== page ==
49 Pages Posted: 25 Oct 2013 Last revised: 5 Jun 2015
Date Written: June 4, 2015
Firms reliant on supply chains to manufacture their goods risk reputational harm if the working conditions in those factories are revealed to be dangerous, illegal, or otherwise problematic. While firms are increasingly relying on private-sector “social auditors” to assess factory conditions, little had been known about the accuracy of those assessments. We analyzed nearly 17,000 code-of-conduct audits conducted at nearly 6,000 suppliers around the world. We found that audits yield fewer violations when the audit team had been at that particular supplier before, when audit teams are less experienced or less trained, when audit teams are all-male, and when the audits were paid for by the supplier instead of by the buyer. We describe implications for firms relying on social auditors and for auditing firms.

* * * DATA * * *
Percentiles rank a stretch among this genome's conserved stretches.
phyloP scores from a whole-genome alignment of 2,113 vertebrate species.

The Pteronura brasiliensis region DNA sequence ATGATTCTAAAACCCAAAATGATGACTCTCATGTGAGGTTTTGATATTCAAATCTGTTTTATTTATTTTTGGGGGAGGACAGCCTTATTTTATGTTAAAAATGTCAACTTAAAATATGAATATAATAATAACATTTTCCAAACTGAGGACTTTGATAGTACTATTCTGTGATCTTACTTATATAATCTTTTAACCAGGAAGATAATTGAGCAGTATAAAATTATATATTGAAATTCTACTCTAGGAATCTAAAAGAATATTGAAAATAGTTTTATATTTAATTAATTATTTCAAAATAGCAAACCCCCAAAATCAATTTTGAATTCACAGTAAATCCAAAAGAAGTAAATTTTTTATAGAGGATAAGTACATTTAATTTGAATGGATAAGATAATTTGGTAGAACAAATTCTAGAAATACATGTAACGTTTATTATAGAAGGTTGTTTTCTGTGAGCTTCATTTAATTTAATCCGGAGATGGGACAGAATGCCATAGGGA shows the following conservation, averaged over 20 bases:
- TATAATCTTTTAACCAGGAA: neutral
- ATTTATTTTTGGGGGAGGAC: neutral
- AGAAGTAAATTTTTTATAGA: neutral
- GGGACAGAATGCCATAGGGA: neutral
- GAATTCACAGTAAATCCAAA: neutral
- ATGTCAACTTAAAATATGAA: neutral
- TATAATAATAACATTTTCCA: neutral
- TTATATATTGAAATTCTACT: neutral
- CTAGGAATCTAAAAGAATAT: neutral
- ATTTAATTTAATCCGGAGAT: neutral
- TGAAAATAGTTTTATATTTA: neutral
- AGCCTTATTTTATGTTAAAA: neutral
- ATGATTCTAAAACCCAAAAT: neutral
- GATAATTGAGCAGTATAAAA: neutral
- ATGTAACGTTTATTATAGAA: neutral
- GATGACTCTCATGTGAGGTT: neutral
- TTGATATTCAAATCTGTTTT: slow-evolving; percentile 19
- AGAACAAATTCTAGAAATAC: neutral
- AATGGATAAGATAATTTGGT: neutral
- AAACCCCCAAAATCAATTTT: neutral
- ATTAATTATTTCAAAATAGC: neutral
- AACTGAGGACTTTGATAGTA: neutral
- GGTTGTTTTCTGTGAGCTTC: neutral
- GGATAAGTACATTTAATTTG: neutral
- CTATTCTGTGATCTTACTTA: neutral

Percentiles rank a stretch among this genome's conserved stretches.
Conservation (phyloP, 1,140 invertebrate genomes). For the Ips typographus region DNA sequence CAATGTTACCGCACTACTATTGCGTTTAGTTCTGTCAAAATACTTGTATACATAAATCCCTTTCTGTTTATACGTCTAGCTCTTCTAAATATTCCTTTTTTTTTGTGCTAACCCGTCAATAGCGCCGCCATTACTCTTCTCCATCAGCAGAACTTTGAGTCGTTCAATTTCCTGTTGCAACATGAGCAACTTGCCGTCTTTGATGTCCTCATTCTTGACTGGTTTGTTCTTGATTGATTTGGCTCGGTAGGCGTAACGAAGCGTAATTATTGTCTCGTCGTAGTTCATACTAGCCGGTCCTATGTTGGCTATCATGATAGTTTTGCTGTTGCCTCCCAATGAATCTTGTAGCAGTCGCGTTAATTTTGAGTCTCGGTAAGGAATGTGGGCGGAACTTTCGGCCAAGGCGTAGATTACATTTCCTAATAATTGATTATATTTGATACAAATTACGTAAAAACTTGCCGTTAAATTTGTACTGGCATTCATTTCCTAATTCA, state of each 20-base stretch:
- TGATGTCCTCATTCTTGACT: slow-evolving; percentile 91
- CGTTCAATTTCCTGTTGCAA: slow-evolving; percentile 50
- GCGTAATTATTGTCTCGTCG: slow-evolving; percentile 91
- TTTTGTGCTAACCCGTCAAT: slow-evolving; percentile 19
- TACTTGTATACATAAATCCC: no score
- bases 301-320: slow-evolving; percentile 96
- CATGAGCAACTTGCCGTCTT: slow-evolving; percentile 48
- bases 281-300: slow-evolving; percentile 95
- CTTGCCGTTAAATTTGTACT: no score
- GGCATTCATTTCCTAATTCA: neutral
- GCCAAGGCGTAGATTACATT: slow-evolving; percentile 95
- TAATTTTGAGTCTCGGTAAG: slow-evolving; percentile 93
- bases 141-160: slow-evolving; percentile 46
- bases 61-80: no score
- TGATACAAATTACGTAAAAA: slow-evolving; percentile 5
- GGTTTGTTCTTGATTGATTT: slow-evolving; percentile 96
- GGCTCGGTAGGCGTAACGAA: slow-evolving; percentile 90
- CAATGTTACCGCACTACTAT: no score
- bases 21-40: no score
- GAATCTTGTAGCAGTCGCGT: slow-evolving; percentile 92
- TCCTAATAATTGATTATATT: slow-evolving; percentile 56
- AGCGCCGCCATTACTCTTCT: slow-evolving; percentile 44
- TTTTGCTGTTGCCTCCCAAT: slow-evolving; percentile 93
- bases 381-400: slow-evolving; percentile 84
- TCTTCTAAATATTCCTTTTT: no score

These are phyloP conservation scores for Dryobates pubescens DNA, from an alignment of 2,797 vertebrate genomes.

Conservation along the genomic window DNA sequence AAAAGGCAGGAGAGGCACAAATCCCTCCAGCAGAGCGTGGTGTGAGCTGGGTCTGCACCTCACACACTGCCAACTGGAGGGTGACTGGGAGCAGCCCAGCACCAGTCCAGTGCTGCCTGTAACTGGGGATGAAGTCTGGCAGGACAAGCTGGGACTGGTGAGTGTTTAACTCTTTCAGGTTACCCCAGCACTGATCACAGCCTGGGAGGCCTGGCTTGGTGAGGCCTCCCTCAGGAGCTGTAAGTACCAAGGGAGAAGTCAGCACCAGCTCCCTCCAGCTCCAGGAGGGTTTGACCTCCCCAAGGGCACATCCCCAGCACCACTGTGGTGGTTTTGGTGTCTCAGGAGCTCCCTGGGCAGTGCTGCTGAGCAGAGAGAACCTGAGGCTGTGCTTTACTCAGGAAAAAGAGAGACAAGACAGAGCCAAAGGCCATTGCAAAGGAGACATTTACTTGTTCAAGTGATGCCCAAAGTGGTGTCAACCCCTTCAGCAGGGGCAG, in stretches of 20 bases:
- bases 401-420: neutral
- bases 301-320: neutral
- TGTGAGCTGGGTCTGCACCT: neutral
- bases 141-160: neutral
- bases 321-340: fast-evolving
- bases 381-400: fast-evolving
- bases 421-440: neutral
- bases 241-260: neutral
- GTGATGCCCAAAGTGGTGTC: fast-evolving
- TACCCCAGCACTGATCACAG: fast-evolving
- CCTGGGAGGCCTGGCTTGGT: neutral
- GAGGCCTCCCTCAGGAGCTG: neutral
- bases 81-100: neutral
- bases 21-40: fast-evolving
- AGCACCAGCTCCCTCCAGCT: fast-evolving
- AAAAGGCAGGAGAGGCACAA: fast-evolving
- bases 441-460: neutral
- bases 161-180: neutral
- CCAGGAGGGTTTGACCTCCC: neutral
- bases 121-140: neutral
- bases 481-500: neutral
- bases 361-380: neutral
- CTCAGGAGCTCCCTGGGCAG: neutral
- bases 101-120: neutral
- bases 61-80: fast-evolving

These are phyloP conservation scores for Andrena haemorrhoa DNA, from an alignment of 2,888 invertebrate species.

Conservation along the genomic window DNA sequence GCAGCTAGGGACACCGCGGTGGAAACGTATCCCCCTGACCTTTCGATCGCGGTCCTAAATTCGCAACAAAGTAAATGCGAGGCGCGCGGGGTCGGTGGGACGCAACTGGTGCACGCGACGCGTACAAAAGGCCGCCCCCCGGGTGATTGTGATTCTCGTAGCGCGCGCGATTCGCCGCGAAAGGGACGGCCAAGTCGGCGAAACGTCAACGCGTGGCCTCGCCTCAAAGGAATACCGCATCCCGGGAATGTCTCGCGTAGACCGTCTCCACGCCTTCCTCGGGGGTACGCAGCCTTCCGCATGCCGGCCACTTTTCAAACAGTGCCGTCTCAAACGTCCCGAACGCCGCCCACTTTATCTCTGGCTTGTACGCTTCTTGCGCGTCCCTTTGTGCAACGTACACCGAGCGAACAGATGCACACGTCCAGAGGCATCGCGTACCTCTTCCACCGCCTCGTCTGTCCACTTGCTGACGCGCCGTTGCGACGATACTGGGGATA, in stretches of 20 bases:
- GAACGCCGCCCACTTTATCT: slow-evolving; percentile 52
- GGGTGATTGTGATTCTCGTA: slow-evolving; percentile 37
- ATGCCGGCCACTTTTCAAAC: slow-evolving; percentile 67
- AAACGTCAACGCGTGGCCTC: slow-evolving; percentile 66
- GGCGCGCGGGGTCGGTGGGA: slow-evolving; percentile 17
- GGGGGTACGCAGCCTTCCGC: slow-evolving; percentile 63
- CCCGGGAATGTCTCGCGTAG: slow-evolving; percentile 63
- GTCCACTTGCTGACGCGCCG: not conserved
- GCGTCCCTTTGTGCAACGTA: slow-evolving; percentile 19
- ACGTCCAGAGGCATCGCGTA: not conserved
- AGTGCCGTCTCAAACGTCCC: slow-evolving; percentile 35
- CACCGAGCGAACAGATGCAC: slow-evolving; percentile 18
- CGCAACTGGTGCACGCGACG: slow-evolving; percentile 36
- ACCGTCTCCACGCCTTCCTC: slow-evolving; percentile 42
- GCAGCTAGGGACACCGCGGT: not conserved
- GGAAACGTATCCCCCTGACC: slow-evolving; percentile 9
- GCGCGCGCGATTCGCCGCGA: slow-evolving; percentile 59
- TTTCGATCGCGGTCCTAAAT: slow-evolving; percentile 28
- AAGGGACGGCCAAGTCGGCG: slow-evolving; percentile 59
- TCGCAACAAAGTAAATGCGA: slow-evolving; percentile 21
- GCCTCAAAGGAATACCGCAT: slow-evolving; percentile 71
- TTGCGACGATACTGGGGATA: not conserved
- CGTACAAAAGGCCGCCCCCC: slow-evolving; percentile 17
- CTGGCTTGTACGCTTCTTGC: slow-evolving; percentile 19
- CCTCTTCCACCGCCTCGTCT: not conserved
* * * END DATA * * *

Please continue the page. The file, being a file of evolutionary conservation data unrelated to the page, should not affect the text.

Keywords: monitoring, transaction cost economics, industry self-regulation, auditing, codes of conduct, supply chains, corporate social responsibility, globalization
Suggested Citation: Suggested Citation
Short, Jodi L. and Toffel, Michael W. and Hugill, Andrea, Monitoring Global Supply Chains (June 4, 2015). Harvard Business School Technology & Operations Mgt. Unit Working Paper No. 14-032; UC Hastings Research Paper No. 84. Available at SSRN: https://ssrn.com/abstract=2343802 or http://dx.doi.org/10.2139/ssrn.2343802